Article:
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Japan loves their alcohol as much as the next country. But, they don’t forget their manners even when drinking. They follow a tradition that’s passed down from one generation to another.

Bringing a nostalgic feeling every time you taste the unforgettable smooth texture of sake in your mouth.

So, either you’re in Japan or dining in a Japanese restaurant, there are a few things that you should know to keep your experience fun yet authentic.


This is the number one thing that you should always remember. Instead, wait for someone to fill your cup for you. In return, you pour some alcohol for them too. But, wait, don’t start drinking just yet. Make sure that you and your company have “Kampai” already before chugging it down.


During a party, be sure that you’re on the lookout for your fellow drinkers. If their cup is empty, make sure that you fill it up for them.


When someone gestures to fill your glass, drink the leftover alcohol before holding it over to the person. Follow this up by reciprocating the action, fill their cup as well.

If you’re not a heavy drinker just fill-up your cup and not drink it. This way you can avoid getting drunk that night.

It is customary for the younger ones to be tasked of the pouring and ordering job. Guests are exempted with this tradition.

These traditions may seem to be too restrained. But, they are not. Try them. You’ll realize that it is a fun way to bond with your co-workers and friends. It allows you to be more intimate with them.

Japanese Dining Etiquette When Drinking Info Graphic, Shin Minori Blog Info Graphic

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Many have compared sushi to eating a sandwich because of its convenient and bite-size qualities. But, it packs quite a punch despite its size. You can taste different flavors and texture in one bite, from tangy to creamy.

Just because it’s in bite-size, you go and eat it with much gusto without rules. You don’t mix wasabi with soy sauce. That’s a huge blunder that many are guilty of doing.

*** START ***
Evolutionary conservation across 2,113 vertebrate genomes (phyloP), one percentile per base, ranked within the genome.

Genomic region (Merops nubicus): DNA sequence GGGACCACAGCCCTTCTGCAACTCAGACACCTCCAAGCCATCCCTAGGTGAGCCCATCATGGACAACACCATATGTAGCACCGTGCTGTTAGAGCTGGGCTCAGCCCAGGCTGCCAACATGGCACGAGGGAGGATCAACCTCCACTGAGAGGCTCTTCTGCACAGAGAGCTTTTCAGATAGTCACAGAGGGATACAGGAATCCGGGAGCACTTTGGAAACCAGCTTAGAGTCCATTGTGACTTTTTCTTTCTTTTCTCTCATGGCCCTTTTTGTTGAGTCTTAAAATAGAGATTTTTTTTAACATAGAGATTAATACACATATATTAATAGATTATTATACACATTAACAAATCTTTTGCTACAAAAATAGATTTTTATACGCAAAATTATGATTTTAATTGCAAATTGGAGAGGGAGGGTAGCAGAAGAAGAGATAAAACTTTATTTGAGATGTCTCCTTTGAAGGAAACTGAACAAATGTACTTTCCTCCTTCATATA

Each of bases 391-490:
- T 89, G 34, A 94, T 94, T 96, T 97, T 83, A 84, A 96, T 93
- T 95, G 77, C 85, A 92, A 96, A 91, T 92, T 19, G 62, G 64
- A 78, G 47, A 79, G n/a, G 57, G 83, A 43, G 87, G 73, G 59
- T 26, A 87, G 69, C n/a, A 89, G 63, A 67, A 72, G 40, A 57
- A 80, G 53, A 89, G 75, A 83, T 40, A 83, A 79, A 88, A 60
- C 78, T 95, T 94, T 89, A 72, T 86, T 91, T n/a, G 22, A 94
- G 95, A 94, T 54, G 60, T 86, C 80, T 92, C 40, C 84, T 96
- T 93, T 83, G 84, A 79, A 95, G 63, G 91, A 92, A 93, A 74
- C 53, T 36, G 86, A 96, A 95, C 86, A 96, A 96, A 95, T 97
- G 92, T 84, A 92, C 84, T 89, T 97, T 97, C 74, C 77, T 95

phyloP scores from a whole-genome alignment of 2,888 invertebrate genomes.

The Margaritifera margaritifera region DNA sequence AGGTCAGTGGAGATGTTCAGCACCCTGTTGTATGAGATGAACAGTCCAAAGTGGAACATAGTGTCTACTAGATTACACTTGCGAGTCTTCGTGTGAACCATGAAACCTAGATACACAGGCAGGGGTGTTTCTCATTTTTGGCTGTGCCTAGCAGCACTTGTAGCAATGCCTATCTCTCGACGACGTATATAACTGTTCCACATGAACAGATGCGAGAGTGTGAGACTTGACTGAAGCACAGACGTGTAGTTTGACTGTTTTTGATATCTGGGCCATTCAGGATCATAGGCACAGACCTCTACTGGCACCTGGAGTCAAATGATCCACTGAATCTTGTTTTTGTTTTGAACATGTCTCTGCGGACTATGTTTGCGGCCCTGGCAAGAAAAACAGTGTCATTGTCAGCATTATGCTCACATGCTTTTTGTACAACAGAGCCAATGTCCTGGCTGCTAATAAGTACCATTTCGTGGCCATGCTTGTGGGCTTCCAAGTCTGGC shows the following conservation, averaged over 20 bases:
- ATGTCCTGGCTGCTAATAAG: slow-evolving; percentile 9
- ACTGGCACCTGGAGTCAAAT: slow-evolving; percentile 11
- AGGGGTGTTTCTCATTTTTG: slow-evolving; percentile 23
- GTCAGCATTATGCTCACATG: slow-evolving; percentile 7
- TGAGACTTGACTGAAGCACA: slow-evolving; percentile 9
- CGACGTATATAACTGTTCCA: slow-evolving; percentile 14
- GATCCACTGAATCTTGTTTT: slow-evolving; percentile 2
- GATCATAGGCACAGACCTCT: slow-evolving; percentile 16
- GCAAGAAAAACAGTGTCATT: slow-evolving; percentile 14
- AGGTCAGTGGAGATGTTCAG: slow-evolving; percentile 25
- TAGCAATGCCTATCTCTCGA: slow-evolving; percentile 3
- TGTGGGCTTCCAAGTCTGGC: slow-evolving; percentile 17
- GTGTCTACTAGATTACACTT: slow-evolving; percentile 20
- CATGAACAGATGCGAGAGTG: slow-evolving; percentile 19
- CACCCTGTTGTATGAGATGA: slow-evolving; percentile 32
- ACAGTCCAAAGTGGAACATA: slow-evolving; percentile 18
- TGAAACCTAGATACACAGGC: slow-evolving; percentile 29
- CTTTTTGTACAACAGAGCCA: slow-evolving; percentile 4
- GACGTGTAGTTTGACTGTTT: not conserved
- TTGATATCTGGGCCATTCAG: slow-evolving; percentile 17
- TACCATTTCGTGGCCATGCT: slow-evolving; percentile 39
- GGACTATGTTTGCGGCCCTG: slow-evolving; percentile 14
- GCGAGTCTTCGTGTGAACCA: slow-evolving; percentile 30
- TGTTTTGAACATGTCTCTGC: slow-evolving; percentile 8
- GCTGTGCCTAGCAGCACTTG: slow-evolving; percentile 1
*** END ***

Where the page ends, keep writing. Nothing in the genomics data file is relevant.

There are a few things that you should remember when taking a bite of this tasty food.

1. Clean hands. A wet towel will be provided for you. Use it to clean your fingers, keeping you safe from any disease-causing germs.

2. No chopsticks. Use your hands and make sure it’s clean. This way you can preserve the chef’s well-made form of a sushi. Only use your chopsticks when getting ginger and sashimi.

3. Chopstick holder. Make sure that the chopsticks are on the holder. People may think that you’re finished if you place them on top of your bowl.

4. Fish-down. Dip your fish into the soy sauce. Remember, the rice is not supposed to mix with the soy sauce.

5. Face-down. When you eat the sushi, make sure that the fish is on a face down position for you to taste its richness and freshness.

6. Chopsticks. Use them to add wasabi to your fish. Remember, add it on your fish and never mix it with wasabi.

7. One bite. Eat the sushi in one go. It is considered to be rude towards the chef, who worked hard to make it if you eat in half.

After the meal, buy and share a sake with the chef in appreciation of his work. This is better and more accepted than just tipping him.

These things are not set to restrain you of your enjoyable meal. Instead, embrace the fine art and etiquette of eating sushi as they are there for a reason to better taste the exquisite food and for hygiene reasons.

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Shin Minori held a Japanese Sake tasting event, together with sake supplier, Whistler Wine & Spirit on the 9 April, from 3- 6pm. Invitees included some Japanese restaurant owners, Chefs and managers. This event main objective was to introduce a new sake winery in the Singapore market.

Some of the brands of sake that was savoured include Bunkajin, Takagi, Kitaya, Mizuo and Imazato.
The attendees experienced the rich aroma and unique flavour of each sake and were told of their various origin from different part of Japan and even how it was brewed. Some even won awards for its exquisite taste, namely Takagi Ryuso and Bunkajin Junmai Daijingyo Genshu.

Shin Minori was the venue and finger food sponsor, while Whistler Wine & Spirit was the sake sponsor for this event. It was an enjoyable afternoon where friends from the industry mingled, tasted good sake and gain more insight of the new sake.
You can also learn more about Sake, by clicking here: